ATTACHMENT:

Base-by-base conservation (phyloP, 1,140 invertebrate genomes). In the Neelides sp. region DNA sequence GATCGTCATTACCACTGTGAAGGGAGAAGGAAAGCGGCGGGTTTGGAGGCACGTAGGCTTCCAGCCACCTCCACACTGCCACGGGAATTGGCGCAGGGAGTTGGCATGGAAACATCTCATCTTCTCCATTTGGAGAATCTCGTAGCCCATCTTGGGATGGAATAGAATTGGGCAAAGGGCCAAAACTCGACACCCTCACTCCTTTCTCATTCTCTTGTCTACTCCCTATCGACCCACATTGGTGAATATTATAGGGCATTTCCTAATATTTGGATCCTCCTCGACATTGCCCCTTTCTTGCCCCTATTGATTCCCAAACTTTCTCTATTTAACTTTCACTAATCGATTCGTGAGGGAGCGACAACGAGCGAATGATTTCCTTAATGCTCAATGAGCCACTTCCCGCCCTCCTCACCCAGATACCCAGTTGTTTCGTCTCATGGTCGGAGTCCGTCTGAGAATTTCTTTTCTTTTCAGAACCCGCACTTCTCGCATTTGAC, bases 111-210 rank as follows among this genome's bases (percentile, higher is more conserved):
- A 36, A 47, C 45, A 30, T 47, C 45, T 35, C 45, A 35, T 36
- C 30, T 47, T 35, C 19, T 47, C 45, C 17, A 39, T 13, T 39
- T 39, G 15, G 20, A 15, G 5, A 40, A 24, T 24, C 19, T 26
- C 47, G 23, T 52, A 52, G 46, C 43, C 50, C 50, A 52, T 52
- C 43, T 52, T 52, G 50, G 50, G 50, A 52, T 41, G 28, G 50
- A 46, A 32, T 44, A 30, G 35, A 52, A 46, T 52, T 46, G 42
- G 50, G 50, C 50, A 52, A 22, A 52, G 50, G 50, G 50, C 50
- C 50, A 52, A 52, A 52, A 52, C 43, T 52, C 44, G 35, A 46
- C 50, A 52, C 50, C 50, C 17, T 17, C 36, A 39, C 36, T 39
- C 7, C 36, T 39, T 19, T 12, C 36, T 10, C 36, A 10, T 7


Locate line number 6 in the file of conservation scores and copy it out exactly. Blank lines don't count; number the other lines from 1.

- C 43, T 52, T 52, G 50, G 50, G 50, A 52, T 41, G 28, G 50